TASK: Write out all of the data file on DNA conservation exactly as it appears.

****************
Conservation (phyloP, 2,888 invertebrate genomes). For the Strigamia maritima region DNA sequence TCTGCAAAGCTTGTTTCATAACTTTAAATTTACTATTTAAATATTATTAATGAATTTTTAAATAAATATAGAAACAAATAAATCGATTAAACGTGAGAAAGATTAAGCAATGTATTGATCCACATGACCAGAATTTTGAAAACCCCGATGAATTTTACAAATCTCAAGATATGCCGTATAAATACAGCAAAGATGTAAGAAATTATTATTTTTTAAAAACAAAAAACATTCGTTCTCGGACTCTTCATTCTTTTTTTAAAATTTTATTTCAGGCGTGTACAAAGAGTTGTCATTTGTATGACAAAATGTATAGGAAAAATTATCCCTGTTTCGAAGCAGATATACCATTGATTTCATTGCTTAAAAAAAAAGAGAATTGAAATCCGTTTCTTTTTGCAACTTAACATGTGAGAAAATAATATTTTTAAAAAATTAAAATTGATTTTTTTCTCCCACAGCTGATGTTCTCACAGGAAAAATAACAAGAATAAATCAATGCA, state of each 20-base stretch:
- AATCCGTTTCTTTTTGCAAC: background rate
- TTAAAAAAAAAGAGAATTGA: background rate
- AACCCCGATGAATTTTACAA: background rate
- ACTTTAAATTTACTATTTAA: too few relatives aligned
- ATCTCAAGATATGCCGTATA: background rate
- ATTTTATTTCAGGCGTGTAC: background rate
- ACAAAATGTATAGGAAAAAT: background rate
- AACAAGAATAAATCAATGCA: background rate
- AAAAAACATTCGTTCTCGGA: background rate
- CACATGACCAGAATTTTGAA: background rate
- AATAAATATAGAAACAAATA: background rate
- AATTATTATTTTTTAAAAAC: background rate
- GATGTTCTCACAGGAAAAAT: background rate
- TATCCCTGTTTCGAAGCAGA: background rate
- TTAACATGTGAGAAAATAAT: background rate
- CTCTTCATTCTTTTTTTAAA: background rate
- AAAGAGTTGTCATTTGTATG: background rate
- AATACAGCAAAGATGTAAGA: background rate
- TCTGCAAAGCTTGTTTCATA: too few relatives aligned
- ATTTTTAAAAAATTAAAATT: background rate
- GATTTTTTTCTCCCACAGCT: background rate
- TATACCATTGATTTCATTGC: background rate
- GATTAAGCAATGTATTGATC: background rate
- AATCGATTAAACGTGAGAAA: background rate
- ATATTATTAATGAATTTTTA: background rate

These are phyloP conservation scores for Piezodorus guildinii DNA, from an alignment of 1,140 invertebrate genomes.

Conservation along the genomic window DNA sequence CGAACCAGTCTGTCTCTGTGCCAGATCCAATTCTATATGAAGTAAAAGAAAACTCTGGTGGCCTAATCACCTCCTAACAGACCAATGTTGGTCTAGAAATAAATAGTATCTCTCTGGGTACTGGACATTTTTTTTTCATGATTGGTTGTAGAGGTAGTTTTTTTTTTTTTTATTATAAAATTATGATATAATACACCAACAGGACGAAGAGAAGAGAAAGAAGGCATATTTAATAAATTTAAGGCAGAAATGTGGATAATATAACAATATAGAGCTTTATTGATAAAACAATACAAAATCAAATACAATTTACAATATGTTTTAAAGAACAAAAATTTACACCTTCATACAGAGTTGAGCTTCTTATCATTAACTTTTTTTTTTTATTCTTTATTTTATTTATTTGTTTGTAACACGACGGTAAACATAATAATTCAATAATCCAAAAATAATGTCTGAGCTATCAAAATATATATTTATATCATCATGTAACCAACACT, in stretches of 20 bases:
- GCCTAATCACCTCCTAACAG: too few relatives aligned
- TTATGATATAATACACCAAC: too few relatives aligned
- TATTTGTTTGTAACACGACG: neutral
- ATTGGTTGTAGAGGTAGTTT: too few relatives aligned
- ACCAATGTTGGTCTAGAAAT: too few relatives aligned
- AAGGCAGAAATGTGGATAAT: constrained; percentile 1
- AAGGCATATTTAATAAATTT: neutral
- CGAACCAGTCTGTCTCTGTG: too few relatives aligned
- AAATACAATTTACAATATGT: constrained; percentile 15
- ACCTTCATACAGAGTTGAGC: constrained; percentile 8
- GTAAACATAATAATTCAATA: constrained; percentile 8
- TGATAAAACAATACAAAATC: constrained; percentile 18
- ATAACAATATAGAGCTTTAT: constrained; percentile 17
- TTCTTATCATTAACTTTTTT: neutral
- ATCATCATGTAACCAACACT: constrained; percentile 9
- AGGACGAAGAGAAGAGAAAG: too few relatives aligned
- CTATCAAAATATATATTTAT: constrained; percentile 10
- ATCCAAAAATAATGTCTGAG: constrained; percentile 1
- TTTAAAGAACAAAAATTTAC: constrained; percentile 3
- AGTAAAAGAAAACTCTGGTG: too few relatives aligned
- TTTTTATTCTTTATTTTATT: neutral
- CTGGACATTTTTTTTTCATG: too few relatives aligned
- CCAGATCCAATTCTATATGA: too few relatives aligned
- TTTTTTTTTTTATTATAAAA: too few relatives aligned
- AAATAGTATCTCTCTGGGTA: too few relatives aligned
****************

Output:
Conservation (phyloP, 2,888 invertebrate genomes). For the Strigamia maritima region DNA sequence TCTGCAAAGCTTGTTTCATAACTTTAAATTTACTATTTAAATATTATTAATGAATTTTTAAATAAATATAGAAACAAATAAATCGATTAAACGTGAGAAAGATTAAGCAATGTATTGATCCACATGACCAGAATTTTGAAAACCCCGATGAATTTTACAAATCTCAAGATATGCCGTATAAATACAGCAAAGATGTAAGAAATTATTATTTTTTAAAAACAAAAAACATTCGTTCTCGGACTCTTCATTCTTTTTTTAAAATTTTATTTCAGGCGTGTACAAAGAGTTGTCATTTGTATGACAAAATGTATAGGAAAAATTATCCCTGTTTCGAAGCAGATATACCATTGATTTCATTGCTTAAAAAAAAAGAGAATTGAAATCCGTTTCTTTTTGCAACTTAACATGTGAGAAAATAATATTTTTAAAAAATTAAAATTGATTTTTTTCTCCCACAGCTGATGTTCTCACAGGAAAAATAACAAGAATAAATCAATGCA, state of each 20-base stretch:
- AATCCGTTTCTTTTTGCAAC: background rate
- TTAAAAAAAAAGAGAATTGA: background rate
- AACCCCGATGAATTTTACAA: background rate
- ACTTTAAATTTACTATTTAA: too few relatives aligned
- ATCTCAAGATATGCCGTATA: background rate
- ATTTTATTTCAGGCGTGTAC: background rate
- ACAAAATGTATAGGAAAAAT: background rate
- AACAAGAATAAATCAATGCA: background rate
- AAAAAACATTCGTTCTCGGA: background rate
- CACATGACCAGAATTTTGAA: background rate
- AATAAATATAGAAACAAATA: background rate
- AATTATTATTTTTTAAAAAC: background rate
- GATGTTCTCACAGGAAAAAT: background rate
- TATCCCTGTTTCGAAGCAGA: background rate
- TTAACATGTGAGAAAATAAT: background rate
- CTCTTCATTCTTTTTTTAAA: background rate
- AAAGAGTTGTCATTTGTATG: background rate
- AATACAGCAAAGATGTAAGA: background rate
- TCTGCAAAGCTTGTTTCATA: too few relatives aligned
- ATTTTTAAAAAATTAAAATT: background rate
- GATTTTTTTCTCCCACAGCT: background rate
- TATACCATTGATTTCATTGC: background rate
- GATTAAGCAATGTATTGATC: background rate
- AATCGATTAAACGTGAGAAA: background rate
- ATATTATTAATGAATTTTTA: background rate

These are phyloP conservation scores for Piezodorus guildinii DNA, from an alignment of 1,140 invertebrate genomes.

Conservation along the genomic window DNA sequence CGAACCAGTCTGTCTCTGTGCCAGATCCAATTCTATATGAAGTAAAAGAAAACTCTGGTGGCCTAATCACCTCCTAACAGACCAATGTTGGTCTAGAAATAAATAGTATCTCTCTGGGTACTGGACATTTTTTTTTCATGATTGGTTGTAGAGGTAGTTTTTTTTTTTTTTATTATAAAATTATGATATAATACACCAACAGGACGAAGAGAAGAGAAAGAAGGCATATTTAATAAATTTAAGGCAGAAATGTGGATAATATAACAATATAGAGCTTTATTGATAAAACAATACAAAATCAAATACAATTTACAATATGTTTTAAAGAACAAAAATTTACACCTTCATACAGAGTTGAGCTTCTTATCATTAACTTTTTTTTTTTATTCTTTATTTTATTTATTTGTTTGTAACACGACGGTAAACATAATAATTCAATAATCCAAAAATAATGTCTGAGCTATCAAAATATATATTTATATCATCATGTAACCAACACT, in stretches of 20 bases:
- GCCTAATCACCTCCTAACAG: too few relatives aligned
- TTATGATATAATACACCAAC: too few relatives aligned
- TATTTGTTTGTAACACGACG: neutral
- ATTGGTTGTAGAGGTAGTTT: too few relatives aligned
- ACCAATGTTGGTCTAGAAAT: too few relatives aligned
- AAGGCAGAAATGTGGATAAT: constrained; percentile 1
- AAGGCATATTTAATAAATTT: neutral
- CGAACCAGTCTGTCTCTGTG: too few relatives aligned
- AAATACAATTTACAATATGT: constrained; percentile 15
- ACCTTCATACAGAGTTGAGC: constrained; percentile 8
- GTAAACATAATAATTCAATA: constrained; percentile 8
- TGATAAAACAATACAAAATC: constrained; percentile 18
- ATAACAATATAGAGCTTTAT: constrained; percentile 17
- TTCTTATCATTAACTTTTTT: neutral
- ATCATCATGTAACCAACACT: constrained; percentile 9
- AGGACGAAGAGAAGAGAAAG: too few relatives aligned
- CTATCAAAATATATATTTAT: constrained; percentile 10
- ATCCAAAAATAATGTCTGAG: constrained; percentile 1
- TTTAAAGAACAAAAATTTAC: constrained; percentile 3
- AGTAAAAGAAAACTCTGGTG: too few relatives aligned
- TTTTTATTCTTTATTTTATT: neutral
- CTGGACATTTTTTTTTCATG: too few relatives aligned
- CCAGATCCAATTCTATATGA: too few relatives aligned
- TTTTTTTTTTTATTATAAAA: too few relatives aligned
- AAATAGTATCTCTCTGGGTA: too few relatives aligned